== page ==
On a different buzz: why we need flies

Posted on April 29, 2019

For many people, the idea of flies buzzing about isn’t very appealing, as they’re typically associated with dirt and disease. But before you swat the next fly you see, know that out of the thousands of flies that are known, only a few are harmful – the rest play positive roles in the ecosystem.

To mark their role in nature and human society, 2019 has been formally designated as the International Year of the Fly. More than 100 000 species of flies have been identified, and understanding their impact and role on the planet is key to our wellbeing.

The rapid loss of insect populations is being described as the sixth great extinction. While entomologists are working to preserve species, it is vital to know the value of insects such as flies and what they provide us with. In a world that is becoming increasingly susceptible to climate change and pollution, understanding how flies adapt and finding ways to ensure their continued existence is of utmost importance.

The Flies of Economic Significance (FliES) Research Group at the University of Pretoria aims to better understand the behaviour, ecology and physiology of flies and how they affect human activities. Our research focuses on finding sustainable, environmentally friendly ways to control problem flies, reduce the use of insecticides and facilitate the beneficial use of flies. By using the basic biology of these insects, we develop solutions that will benefit humans and amplify the benefits that flies are already providing us with, while finding ways to conserve them.

Why do flies matter?

On the negative side of the spectrum, certain flies, such as fruit flies, can be harmful to the production of food. South Africa has several indigenous and invasive fruit flies that need to be carefully monitored and controlled. These insects generally lay their eggs in fruit that is ripening on the tree; the developing larvae then feed on the fruit, making it inedible.

Other flies can have major effects on animal production, causing huge economic loss. Those that feed on animals can transmit diseases, some of which are zoonotic, meaning these conditions can be harmful to humans too.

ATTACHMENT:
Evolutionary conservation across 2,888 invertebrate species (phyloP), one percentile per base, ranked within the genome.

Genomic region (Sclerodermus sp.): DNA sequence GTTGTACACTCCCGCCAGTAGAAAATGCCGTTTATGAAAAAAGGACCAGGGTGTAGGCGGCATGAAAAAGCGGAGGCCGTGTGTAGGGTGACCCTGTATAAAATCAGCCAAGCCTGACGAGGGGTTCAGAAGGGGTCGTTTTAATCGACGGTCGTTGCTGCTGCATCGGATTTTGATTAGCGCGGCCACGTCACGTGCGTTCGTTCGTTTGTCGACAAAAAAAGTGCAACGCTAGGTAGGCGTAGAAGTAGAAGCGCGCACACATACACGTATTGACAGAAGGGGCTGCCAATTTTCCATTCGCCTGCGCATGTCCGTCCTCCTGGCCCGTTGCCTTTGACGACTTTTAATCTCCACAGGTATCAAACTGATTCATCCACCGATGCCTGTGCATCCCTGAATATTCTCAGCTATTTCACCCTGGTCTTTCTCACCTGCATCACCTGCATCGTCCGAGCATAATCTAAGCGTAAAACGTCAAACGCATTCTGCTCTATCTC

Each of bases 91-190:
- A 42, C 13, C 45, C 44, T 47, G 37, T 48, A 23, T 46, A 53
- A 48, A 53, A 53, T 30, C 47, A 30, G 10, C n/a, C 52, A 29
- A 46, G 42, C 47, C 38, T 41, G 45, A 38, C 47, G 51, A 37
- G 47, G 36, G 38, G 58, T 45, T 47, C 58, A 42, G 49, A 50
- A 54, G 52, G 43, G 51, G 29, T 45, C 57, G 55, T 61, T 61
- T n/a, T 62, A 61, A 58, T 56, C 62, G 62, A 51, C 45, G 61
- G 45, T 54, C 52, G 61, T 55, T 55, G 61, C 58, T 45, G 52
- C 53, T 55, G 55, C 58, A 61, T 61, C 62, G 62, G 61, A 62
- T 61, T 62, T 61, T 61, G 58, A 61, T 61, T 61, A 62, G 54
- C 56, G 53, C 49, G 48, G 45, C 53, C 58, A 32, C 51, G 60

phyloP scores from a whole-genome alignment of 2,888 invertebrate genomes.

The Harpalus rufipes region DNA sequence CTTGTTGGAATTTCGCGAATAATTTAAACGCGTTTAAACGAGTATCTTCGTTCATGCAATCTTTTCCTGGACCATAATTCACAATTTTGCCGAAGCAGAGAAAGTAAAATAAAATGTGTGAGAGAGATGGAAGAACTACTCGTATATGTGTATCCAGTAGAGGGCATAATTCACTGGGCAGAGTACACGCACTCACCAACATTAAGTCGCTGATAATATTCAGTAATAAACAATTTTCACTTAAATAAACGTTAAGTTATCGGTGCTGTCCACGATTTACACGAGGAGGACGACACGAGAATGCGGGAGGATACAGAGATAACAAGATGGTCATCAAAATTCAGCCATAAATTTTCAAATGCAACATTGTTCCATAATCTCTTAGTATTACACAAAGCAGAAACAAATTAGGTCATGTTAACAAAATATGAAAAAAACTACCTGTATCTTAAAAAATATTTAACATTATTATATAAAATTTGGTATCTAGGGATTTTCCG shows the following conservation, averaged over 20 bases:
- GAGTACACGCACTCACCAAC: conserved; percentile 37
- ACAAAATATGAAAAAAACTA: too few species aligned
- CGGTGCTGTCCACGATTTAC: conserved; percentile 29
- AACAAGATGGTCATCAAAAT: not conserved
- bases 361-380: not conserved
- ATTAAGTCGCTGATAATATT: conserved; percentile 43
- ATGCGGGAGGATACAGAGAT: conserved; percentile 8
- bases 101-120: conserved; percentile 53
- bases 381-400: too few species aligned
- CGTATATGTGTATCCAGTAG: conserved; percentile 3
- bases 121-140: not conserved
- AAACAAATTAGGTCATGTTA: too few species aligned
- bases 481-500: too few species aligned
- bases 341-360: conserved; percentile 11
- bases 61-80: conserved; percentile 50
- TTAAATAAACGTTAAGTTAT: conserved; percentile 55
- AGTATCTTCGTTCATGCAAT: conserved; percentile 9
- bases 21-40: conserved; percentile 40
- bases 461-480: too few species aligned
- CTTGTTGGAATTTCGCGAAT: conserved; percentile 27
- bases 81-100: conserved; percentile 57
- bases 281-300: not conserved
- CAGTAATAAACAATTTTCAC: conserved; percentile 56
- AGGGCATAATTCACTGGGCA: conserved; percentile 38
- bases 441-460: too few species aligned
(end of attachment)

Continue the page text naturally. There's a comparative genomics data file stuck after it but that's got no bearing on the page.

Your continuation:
Flies are a diverse group of insects – in fact, mosquitos and midges are considered flies too. These biting insects that feed off blood can introduce serious diseases such as malaria, Rift Valley fever, yellow fever and African horse sickness.

It is important to understand these insects in order to implement adequate control measures. But flies serve us in a positive way too, mainly by providing us with valuable information.

Blow flies, for example, are drawn to dead bodies, and are useful in forensic investigations. These carrion flies speed up decomposition by feeding on the soft tissue of dead matter. By knowing the lifecycle of these insects, scientists can ascertain how long they have been present in the body and can accurately predict how long the person has been dead.

Flies are also used to determine the quality of freshwater systems. A variety of invertebrates are typically found in rivers, and the type of insects found in these waters act as a measure of its health. While aquatic flies lay their eggs in fresh water, they are also tolerant of poor-quality water – it is therefore safe to assume that water with fly larvae as the dominant invertebrate is heavily polluted with sewage.

Ecological importance and a circular economy
ertain flies are important pollinators, meaning they play a role in creating more plants. They also serve as good biological control agents because their larvae eat aphids which would otherwise feed on plants. This is why we need to be cautious about using insecticides, as they could harm more than just the targeted pests.

Growing human populations result in increased food consumption and, as a consequence, more waste. Flies are helping to reduce the amount of waste that ends up in landfills. Much of this waste can be re-used as a result of a process called bioconversion. Blow flies and black soldier flies are naturally associated with decaying meat and manure, and are bred en masse under factory conditions – in bioconversion facilities – to degrade waste. After the larvae (maggots) have fed on the waste, they are harvested and processed into animal feed, resulting in less waste and creating a circular economy.

Are flies in danger?

As urbanisation increases and agricultural practices intensify, flies are losing their natural habitat and are being killed off by insecticides. Climate change is also affecting all species and causing a shift in the distribution of insects and hosts, leading to an increase in species extinction. This is why attention has to be given to this incredibly diverse group of insects.

Professor Christopher Weldon is head of the Flies of Economic Significance (FliES) Research Group at the University of Pretoria and Associate Professor of Entomology in UP’s Department of Zoology and Entomology. 2019 has been designated the International Year of the Fly.


- Author Prof Christopher Weldon

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